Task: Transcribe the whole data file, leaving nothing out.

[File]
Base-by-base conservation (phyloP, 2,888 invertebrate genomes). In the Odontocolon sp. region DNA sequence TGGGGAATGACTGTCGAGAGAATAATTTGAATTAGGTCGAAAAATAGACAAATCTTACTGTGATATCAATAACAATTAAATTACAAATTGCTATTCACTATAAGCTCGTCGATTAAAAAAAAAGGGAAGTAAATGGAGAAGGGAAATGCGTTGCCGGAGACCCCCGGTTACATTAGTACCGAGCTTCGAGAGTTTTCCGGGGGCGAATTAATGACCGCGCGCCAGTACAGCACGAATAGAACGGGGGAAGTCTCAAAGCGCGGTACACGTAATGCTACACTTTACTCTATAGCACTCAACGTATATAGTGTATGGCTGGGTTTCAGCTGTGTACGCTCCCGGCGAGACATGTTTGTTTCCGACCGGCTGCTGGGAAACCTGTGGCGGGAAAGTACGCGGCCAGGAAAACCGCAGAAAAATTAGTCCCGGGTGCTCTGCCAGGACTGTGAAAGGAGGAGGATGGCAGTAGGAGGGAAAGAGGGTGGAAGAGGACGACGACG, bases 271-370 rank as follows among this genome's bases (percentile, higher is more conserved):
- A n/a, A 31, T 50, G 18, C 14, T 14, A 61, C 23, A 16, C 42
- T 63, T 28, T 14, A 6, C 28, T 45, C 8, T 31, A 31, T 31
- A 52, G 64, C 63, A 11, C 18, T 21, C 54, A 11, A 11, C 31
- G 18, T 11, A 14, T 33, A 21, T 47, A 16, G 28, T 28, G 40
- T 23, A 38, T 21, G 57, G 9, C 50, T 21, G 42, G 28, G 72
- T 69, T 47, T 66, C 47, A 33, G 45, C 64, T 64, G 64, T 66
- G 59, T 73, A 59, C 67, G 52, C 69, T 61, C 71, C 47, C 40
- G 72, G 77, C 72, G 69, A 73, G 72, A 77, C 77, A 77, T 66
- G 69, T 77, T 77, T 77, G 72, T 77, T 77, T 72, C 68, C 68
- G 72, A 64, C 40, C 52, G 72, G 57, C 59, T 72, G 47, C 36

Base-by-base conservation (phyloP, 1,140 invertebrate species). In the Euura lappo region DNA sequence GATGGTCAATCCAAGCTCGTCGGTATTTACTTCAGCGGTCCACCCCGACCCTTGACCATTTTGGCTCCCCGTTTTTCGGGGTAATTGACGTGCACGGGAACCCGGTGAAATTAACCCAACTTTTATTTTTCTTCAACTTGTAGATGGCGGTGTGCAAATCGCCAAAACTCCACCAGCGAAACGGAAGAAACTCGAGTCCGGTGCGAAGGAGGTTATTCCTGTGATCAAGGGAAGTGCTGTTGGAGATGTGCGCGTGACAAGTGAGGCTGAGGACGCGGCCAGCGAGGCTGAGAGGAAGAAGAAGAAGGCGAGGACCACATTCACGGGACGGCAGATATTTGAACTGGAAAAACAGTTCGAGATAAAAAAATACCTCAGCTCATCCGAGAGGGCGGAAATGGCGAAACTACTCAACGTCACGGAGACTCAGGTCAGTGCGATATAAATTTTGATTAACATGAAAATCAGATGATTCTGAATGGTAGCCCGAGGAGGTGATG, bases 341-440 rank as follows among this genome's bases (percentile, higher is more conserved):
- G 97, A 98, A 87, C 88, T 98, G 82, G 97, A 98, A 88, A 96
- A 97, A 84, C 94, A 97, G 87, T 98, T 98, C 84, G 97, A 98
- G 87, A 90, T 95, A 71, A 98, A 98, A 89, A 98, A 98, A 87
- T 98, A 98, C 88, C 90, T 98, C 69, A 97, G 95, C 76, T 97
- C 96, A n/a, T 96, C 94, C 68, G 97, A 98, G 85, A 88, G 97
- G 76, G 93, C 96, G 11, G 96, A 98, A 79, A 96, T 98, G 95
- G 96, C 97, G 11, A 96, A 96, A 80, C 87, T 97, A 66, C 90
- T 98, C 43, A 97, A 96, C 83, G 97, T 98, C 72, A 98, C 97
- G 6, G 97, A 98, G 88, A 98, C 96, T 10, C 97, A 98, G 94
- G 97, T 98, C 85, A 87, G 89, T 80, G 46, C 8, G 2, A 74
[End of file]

Base-by-base conservation (phyloP, 2,888 invertebrate genomes). In the Odontocolon sp. region DNA sequence TGGGGAATGACTGTCGAGAGAATAATTTGAATTAGGTCGAAAAATAGACAAATCTTACTGTGATATCAATAACAATTAAATTACAAATTGCTATTCACTATAAGCTCGTCGATTAAAAAAAAAGGGAAGTAAATGGAGAAGGGAAATGCGTTGCCGGAGACCCCCGGTTACATTAGTACCGAGCTTCGAGAGTTTTCCGGGGGCGAATTAATGACCGCGCGCCAGTACAGCACGAATAGAACGGGGGAAGTCTCAAAGCGCGGTACACGTAATGCTACACTTTACTCTATAGCACTCAACGTATATAGTGTATGGCTGGGTTTCAGCTGTGTACGCTCCCGGCGAGACATGTTTGTTTCCGACCGGCTGCTGGGAAACCTGTGGCGGGAAAGTACGCGGCCAGGAAAACCGCAGAAAAATTAGTCCCGGGTGCTCTGCCAGGACTGTGAAAGGAGGAGGATGGCAGTAGGAGGGAAAGAGGGTGGAAGAGGACGACGACG, bases 271-370 rank as follows among this genome's bases (percentile, higher is more conserved):
- A n/a, A 31, T 50, G 18, C 14, T 14, A 61, C 23, A 16, C 42
- T 63, T 28, T 14, A 6, C 28, T 45, C 8, T 31, A 31, T 31
- A 52, G 64, C 63, A 11, C 18, T 21, C 54, A 11, A 11, C 31
- G 18, T 11, A 14, T 33, A 21, T 47, A 16, G 28, T 28, G 40
- T 23, A 38, T 21, G 57, G 9, C 50, T 21, G 42, G 28, G 72
- T 69, T 47, T 66, C 47, A 33, G 45, C 64, T 64, G 64, T 66
- G 59, T 73, A 59, C 67, G 52, C 69, T 61, C 71, C 47, C 40
- G 72, G 77, C 72, G 69, A 73, G 72, A 77, C 77, A 77, T 66
- G 69, T 77, T 77, T 77, G 72, T 77, T 77, T 72, C 68, C 68
- G 72, A 64, C 40, C 52, G 72, G 57, C 59, T 72, G 47, C 36

Base-by-base conservation (phyloP, 1,140 invertebrate species). In the Euura lappo region DNA sequence GATGGTCAATCCAAGCTCGTCGGTATTTACTTCAGCGGTCCACCCCGACCCTTGACCATTTTGGCTCCCCGTTTTTCGGGGTAATTGACGTGCACGGGAACCCGGTGAAATTAACCCAACTTTTATTTTTCTTCAACTTGTAGATGGCGGTGTGCAAATCGCCAAAACTCCACCAGCGAAACGGAAGAAACTCGAGTCCGGTGCGAAGGAGGTTATTCCTGTGATCAAGGGAAGTGCTGTTGGAGATGTGCGCGTGACAAGTGAGGCTGAGGACGCGGCCAGCGAGGCTGAGAGGAAGAAGAAGAAGGCGAGGACCACATTCACGGGACGGCAGATATTTGAACTGGAAAAACAGTTCGAGATAAAAAAATACCTCAGCTCATCCGAGAGGGCGGAAATGGCGAAACTACTCAACGTCACGGAGACTCAGGTCAGTGCGATATAAATTTTGATTAACATGAAAATCAGATGATTCTGAATGGTAGCCCGAGGAGGTGATG, bases 341-440 rank as follows among this genome's bases (percentile, higher is more conserved):
- G 97, A 98, A 87, C 88, T 98, G 82, G 97, A 98, A 88, A 96
- A 97, A 84, C 94, A 97, G 87, T 98, T 98, C 84, G 97, A 98
- G 87, A 90, T 95, A 71, A 98, A 98, A 89, A 98, A 98, A 87
- T 98, A 98, C 88, C 90, T 98, C 69, A 97, G 95, C 76, T 97
- C 96, A n/a, T 96, C 94, C 68, G 97, A 98, G 85, A 88, G 97
- G 76, G 93, C 96, G 11, G 96, A 98, A 79, A 96, T 98, G 95
- G 96, C 97, G 11, A 96, A 96, A 80, C 87, T 97, A 66, C 90
- T 98, C 43, A 97, A 96, C 83, G 97, T 98, C 72, A 98, C 97
- G 6, G 97, A 98, G 88, A 98, C 96, T 10, C 97, A 98, G 94
- G 97, T 98, C 85, A 87, G 89, T 80, G 46, C 8, G 2, A 74